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The first tool they came up with is called G-3PO. This tool builds on the NSA-developed Ghidra reverse engineering framework that has become a perennial favourite among researchers since it was declassified and made widely available in the 2010s. It performs a number of crucial functions, including binary disassembly into assemble language listings, reconstructing control flow graphs and decompiling assembly listings into something that at least resembles code.
However, to use Ghidra, one still needs to be able to meticulously analyse the decompiled code by comparing it with the original assembly listing, adding comments, and assigning descriptive names to variables and functions.
Here, G-3PO picks up the baton, running the decompiled code through a large language model (LLM) to gain an explanation of what the function does along with suggestions for descriptive variable names.
Tenable said this functionality would allow an engineer to “gain a rapid, high-level understanding of the code’s functionality without having to first decipher every line”. They can then zero in on the most concerning regions of code for deeper analysis.
Two of the other tools, AI for Pwndbg and AI for GEF, are code debugging assistants that act as plugins for two popular GNU Debugger (GDB) extension frameworks, Pwndbg and GEF. These interactive tools receive various data points – such as registers, stack values, backtrace, assembly and decompiled code – that can help a researcher explore the debugging context. All the researcher has to do is ask it questions, such as “what is happening here?” or “does this function look vulnerable?”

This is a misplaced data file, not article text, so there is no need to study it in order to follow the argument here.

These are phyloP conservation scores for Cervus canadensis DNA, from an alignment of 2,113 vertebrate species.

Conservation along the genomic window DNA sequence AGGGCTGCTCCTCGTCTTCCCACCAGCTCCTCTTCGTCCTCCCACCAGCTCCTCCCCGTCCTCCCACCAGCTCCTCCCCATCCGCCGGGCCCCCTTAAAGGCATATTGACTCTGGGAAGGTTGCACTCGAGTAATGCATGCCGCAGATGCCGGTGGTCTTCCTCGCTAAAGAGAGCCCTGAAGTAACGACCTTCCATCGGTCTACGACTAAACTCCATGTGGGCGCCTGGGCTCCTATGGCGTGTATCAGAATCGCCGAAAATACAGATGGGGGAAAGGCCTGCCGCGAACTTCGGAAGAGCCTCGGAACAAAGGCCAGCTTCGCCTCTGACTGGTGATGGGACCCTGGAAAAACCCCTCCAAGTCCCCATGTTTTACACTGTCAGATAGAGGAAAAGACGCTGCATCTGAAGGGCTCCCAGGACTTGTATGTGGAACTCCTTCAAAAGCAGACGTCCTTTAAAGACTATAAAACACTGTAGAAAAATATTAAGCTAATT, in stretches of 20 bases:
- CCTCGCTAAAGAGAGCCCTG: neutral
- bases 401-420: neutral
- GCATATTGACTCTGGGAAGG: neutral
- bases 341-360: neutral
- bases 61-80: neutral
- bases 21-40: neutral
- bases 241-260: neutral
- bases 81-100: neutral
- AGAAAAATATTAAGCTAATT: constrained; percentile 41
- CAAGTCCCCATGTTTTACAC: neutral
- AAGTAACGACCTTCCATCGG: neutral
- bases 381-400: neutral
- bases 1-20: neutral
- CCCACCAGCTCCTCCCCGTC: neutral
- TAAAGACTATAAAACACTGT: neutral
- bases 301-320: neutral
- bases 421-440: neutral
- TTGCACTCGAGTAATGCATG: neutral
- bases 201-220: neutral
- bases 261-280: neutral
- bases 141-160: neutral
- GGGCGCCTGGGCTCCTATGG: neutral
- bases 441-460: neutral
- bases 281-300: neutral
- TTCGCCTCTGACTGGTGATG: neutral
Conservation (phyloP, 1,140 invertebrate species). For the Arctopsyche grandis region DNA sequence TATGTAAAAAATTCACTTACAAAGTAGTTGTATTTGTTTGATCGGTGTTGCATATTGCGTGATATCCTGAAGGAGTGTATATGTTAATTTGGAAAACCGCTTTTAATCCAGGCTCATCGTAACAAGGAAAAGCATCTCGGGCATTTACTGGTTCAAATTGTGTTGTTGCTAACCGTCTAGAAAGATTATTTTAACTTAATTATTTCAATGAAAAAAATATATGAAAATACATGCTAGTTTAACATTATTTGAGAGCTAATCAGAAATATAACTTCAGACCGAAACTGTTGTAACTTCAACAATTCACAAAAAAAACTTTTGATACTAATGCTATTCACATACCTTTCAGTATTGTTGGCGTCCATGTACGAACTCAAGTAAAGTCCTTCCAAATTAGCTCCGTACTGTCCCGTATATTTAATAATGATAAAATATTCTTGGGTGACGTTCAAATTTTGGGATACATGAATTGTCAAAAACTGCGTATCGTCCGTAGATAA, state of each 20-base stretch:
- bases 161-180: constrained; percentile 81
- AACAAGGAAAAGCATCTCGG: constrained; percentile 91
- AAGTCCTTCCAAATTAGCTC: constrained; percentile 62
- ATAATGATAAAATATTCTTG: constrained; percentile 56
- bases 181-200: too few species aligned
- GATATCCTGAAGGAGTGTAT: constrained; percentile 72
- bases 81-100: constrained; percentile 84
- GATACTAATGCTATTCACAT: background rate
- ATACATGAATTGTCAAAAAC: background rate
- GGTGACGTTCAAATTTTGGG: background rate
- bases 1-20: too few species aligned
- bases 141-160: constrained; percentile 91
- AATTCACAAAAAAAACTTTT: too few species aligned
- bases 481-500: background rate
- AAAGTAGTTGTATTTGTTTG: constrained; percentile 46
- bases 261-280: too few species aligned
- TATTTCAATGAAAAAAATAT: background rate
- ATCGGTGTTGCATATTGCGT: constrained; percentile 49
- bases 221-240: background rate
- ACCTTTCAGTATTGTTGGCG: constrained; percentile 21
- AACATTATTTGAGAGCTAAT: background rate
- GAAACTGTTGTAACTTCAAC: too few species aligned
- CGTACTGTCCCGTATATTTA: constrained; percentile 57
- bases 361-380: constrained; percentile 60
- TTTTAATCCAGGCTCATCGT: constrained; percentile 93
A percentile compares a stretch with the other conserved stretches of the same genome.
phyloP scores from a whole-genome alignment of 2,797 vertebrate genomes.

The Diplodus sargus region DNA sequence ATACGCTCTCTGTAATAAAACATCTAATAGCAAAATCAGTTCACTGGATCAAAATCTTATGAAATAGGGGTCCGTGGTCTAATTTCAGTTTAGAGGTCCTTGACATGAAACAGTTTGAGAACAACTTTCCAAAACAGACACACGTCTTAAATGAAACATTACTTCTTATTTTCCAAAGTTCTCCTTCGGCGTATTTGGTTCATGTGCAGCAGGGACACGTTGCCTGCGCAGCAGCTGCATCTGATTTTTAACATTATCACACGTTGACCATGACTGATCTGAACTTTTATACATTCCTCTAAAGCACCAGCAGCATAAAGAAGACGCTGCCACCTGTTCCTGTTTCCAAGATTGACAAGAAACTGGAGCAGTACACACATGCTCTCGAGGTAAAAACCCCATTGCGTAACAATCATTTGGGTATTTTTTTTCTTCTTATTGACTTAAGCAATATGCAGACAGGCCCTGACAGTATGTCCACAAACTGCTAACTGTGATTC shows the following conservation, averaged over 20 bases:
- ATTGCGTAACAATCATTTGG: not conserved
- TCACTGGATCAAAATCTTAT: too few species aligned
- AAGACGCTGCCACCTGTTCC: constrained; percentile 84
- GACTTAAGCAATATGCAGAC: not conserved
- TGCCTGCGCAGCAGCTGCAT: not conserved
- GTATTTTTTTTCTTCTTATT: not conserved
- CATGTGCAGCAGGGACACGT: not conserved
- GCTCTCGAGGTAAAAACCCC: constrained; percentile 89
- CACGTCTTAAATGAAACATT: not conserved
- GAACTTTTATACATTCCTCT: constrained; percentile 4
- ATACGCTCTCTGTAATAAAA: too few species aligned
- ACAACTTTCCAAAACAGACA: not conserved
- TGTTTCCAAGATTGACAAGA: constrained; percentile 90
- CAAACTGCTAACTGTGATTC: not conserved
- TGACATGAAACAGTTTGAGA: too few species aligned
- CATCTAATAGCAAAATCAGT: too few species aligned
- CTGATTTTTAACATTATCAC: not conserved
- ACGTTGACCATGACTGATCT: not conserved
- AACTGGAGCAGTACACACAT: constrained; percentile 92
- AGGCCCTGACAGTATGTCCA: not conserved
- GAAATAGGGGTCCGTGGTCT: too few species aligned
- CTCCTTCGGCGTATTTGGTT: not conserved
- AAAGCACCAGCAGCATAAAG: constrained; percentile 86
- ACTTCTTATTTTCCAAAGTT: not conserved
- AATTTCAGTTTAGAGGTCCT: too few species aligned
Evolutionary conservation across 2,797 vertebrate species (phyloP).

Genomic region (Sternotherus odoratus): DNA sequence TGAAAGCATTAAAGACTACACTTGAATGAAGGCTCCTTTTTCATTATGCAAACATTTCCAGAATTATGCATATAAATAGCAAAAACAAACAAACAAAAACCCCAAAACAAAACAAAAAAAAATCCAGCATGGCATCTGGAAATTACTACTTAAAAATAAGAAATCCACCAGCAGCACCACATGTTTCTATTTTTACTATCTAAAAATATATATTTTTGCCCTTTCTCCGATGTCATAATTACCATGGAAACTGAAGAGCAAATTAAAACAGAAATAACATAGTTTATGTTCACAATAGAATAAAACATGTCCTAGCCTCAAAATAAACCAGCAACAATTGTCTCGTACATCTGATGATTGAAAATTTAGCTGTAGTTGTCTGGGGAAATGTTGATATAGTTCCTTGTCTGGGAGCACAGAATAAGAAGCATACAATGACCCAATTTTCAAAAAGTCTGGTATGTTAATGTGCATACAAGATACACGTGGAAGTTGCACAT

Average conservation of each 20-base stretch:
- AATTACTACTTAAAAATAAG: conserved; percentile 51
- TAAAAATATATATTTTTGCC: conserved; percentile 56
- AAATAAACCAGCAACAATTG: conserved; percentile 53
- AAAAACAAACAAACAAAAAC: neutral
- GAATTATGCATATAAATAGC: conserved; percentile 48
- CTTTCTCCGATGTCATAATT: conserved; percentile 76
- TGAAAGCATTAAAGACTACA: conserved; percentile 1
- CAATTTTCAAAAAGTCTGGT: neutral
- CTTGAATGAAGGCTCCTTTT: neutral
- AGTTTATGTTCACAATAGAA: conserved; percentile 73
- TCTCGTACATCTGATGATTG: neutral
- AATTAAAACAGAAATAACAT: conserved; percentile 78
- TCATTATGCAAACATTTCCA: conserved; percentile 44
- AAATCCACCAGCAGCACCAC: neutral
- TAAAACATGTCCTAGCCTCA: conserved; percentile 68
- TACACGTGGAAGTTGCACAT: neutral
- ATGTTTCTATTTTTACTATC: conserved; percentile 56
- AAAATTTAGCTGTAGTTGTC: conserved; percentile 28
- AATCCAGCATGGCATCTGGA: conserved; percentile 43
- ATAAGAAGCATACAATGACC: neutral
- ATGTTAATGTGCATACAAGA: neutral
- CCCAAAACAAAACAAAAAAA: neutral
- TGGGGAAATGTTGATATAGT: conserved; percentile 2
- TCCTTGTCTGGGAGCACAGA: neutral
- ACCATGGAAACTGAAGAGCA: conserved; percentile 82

Tenable said these tools would help solve the problem of navigating the steep learning curve associated with debugging, turning GDB into a more conversational interface where researchers can essentially discuss what is happening without the need to decipher raw debugging data. The tool is by no means flawless, but it has shown promising results in reducing complexity and time, and Tenable hopes it could also be used as an educational resource.
Other tools being made available include BurpGPT, a Burp Suite extension that lets researchers use GPT to analyse HTTP requests and responses, and EscalateGPT, an AI-powered tool that probes for misconfigurations in identity and access management (IAM) policies for cloud environments, one of the most common and overlooked concerns among enterprises, and uses GPT to identify possible escalation opportunities and mitigations.
Tenable said that while it was to be anticipated that threat actors will take advantage of generative AI themselves, and it was probably only a matter of time before the threat of reliable, AI-written malware is realised, there is a silver lining in that there is still “ample opportunity” for defenders to harness generative AI, too.
Indeed, in some regards, such as log parsing, anomaly detection, triage and incident response, they could even get the upper hand.
“While we’re only at the start of our journey in implementing AI into tools for security research, it’s clear the unique capabilities these LLMs provide will continue to have profound impacts for both attackers and defenders,” wrote the research team.